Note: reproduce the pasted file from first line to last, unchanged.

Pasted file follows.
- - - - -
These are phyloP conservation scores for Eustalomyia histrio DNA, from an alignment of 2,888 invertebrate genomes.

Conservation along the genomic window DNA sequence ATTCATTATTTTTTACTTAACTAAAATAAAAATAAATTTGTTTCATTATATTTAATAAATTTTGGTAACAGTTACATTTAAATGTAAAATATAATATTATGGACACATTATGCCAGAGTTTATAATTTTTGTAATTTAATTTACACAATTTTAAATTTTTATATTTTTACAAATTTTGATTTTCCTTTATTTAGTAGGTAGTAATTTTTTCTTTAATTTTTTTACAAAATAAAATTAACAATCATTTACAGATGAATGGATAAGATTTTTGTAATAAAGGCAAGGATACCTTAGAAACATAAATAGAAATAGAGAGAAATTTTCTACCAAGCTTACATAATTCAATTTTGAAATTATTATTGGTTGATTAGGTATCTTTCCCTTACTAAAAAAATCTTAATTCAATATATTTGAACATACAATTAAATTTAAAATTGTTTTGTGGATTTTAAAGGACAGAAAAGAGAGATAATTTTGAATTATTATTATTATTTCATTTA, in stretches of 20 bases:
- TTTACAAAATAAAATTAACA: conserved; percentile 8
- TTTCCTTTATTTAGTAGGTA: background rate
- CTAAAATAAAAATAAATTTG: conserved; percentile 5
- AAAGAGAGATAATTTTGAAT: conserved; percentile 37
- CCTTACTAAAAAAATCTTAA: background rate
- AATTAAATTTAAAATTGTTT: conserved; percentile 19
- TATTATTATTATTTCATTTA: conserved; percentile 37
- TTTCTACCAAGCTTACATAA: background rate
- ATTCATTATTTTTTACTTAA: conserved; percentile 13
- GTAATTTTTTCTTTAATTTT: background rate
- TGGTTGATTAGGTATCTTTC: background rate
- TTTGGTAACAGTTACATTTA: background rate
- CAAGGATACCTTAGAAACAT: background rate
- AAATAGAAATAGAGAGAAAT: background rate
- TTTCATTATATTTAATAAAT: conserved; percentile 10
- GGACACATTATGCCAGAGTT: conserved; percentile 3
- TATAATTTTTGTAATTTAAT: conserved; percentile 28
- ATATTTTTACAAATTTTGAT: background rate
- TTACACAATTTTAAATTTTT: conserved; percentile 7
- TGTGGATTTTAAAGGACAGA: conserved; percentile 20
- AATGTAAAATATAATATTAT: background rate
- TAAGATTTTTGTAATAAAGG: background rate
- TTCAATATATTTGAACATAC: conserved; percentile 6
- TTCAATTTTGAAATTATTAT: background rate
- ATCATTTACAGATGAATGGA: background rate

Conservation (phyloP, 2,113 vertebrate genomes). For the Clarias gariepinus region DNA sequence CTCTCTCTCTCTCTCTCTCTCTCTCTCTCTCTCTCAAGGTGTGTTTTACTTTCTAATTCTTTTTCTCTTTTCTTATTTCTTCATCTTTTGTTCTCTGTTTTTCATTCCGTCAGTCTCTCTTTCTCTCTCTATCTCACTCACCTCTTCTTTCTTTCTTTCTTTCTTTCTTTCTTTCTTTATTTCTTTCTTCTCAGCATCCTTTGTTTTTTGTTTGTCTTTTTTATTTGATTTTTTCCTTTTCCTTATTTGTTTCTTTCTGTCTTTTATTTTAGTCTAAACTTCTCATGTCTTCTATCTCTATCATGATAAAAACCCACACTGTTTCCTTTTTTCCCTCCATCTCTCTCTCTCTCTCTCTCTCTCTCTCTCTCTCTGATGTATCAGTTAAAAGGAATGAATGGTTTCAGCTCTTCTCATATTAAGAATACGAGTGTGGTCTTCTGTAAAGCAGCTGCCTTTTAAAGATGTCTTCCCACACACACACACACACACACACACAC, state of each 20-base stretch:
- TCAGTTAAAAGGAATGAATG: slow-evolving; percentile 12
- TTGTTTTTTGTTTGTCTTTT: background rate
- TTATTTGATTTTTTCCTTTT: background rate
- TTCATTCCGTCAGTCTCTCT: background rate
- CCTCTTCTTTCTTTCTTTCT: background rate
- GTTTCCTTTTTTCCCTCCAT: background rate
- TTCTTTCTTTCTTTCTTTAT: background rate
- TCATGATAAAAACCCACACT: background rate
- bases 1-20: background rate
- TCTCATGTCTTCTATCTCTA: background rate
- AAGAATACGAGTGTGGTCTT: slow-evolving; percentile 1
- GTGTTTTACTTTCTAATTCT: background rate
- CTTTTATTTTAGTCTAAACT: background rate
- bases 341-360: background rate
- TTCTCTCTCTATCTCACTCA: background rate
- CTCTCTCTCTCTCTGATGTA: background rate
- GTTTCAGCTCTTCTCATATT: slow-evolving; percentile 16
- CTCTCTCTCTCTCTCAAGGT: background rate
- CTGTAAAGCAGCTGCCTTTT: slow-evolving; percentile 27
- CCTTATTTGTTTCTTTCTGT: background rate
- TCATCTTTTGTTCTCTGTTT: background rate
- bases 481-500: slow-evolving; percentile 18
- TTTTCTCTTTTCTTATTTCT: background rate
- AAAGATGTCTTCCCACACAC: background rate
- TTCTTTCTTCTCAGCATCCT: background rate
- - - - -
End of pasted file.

These are phyloP conservation scores for Eustalomyia histrio DNA, from an alignment of 2,888 invertebrate genomes.

Conservation along the genomic window DNA sequence ATTCATTATTTTTTACTTAACTAAAATAAAAATAAATTTGTTTCATTATATTTAATAAATTTTGGTAACAGTTACATTTAAATGTAAAATATAATATTATGGACACATTATGCCAGAGTTTATAATTTTTGTAATTTAATTTACACAATTTTAAATTTTTATATTTTTACAAATTTTGATTTTCCTTTATTTAGTAGGTAGTAATTTTTTCTTTAATTTTTTTACAAAATAAAATTAACAATCATTTACAGATGAATGGATAAGATTTTTGTAATAAAGGCAAGGATACCTTAGAAACATAAATAGAAATAGAGAGAAATTTTCTACCAAGCTTACATAATTCAATTTTGAAATTATTATTGGTTGATTAGGTATCTTTCCCTTACTAAAAAAATCTTAATTCAATATATTTGAACATACAATTAAATTTAAAATTGTTTTGTGGATTTTAAAGGACAGAAAAGAGAGATAATTTTGAATTATTATTATTATTTCATTTA, in stretches of 20 bases:
- TTTACAAAATAAAATTAACA: conserved; percentile 8
- TTTCCTTTATTTAGTAGGTA: background rate
- CTAAAATAAAAATAAATTTG: conserved; percentile 5
- AAAGAGAGATAATTTTGAAT: conserved; percentile 37
- CCTTACTAAAAAAATCTTAA: background rate
- AATTAAATTTAAAATTGTTT: conserved; percentile 19
- TATTATTATTATTTCATTTA: conserved; percentile 37
- TTTCTACCAAGCTTACATAA: background rate
- ATTCATTATTTTTTACTTAA: conserved; percentile 13
- GTAATTTTTTCTTTAATTTT: background rate
- TGGTTGATTAGGTATCTTTC: background rate
- TTTGGTAACAGTTACATTTA: background rate
- CAAGGATACCTTAGAAACAT: background rate
- AAATAGAAATAGAGAGAAAT: background rate
- TTTCATTATATTTAATAAAT: conserved; percentile 10
- GGACACATTATGCCAGAGTT: conserved; percentile 3
- TATAATTTTTGTAATTTAAT: conserved; percentile 28
- ATATTTTTACAAATTTTGAT: background rate
- TTACACAATTTTAAATTTTT: conserved; percentile 7
- TGTGGATTTTAAAGGACAGA: conserved; percentile 20
- AATGTAAAATATAATATTAT: background rate
- TAAGATTTTTGTAATAAAGG: background rate
- TTCAATATATTTGAACATAC: conserved; percentile 6
- TTCAATTTTGAAATTATTAT: background rate
- ATCATTTACAGATGAATGGA: background rate

Conservation (phyloP, 2,113 vertebrate genomes). For the Clarias gariepinus region DNA sequence CTCTCTCTCTCTCTCTCTCTCTCTCTCTCTCTCTCAAGGTGTGTTTTACTTTCTAATTCTTTTTCTCTTTTCTTATTTCTTCATCTTTTGTTCTCTGTTTTTCATTCCGTCAGTCTCTCTTTCTCTCTCTATCTCACTCACCTCTTCTTTCTTTCTTTCTTTCTTTCTTTCTTTCTTTATTTCTTTCTTCTCAGCATCCTTTGTTTTTTGTTTGTCTTTTTTATTTGATTTTTTCCTTTTCCTTATTTGTTTCTTTCTGTCTTTTATTTTAGTCTAAACTTCTCATGTCTTCTATCTCTATCATGATAAAAACCCACACTGTTTCCTTTTTTCCCTCCATCTCTCTCTCTCTCTCTCTCTCTCTCTCTCTCTCTGATGTATCAGTTAAAAGGAATGAATGGTTTCAGCTCTTCTCATATTAAGAATACGAGTGTGGTCTTCTGTAAAGCAGCTGCCTTTTAAAGATGTCTTCCCACACACACACACACACACACACACAC, state of each 20-base stretch:
- TCAGTTAAAAGGAATGAATG: slow-evolving; percentile 12
- TTGTTTTTTGTTTGTCTTTT: background rate
- TTATTTGATTTTTTCCTTTT: background rate
- TTCATTCCGTCAGTCTCTCT: background rate
- CCTCTTCTTTCTTTCTTTCT: background rate
- GTTTCCTTTTTTCCCTCCAT: background rate
- TTCTTTCTTTCTTTCTTTAT: background rate
- TCATGATAAAAACCCACACT: background rate
- bases 1-20: background rate
- TCTCATGTCTTCTATCTCTA: background rate
- AAGAATACGAGTGTGGTCTT: slow-evolving; percentile 1
- GTGTTTTACTTTCTAATTCT: background rate
- CTTTTATTTTAGTCTAAACT: background rate
- bases 341-360: background rate
- TTCTCTCTCTATCTCACTCA: background rate
- CTCTCTCTCTCTCTGATGTA: background rate
- GTTTCAGCTCTTCTCATATT: slow-evolving; percentile 16
- CTCTCTCTCTCTCTCAAGGT: background rate
- CTGTAAAGCAGCTGCCTTTT: slow-evolving; percentile 27
- CCTTATTTGTTTCTTTCTGT: background rate
- TCATCTTTTGTTCTCTGTTT: background rate
- bases 481-500: slow-evolving; percentile 18
- TTTTCTCTTTTCTTATTTCT: background rate
- AAAGATGTCTTCCCACACAC: background rate
- TTCTTTCTTCTCAGCATCCT: background rate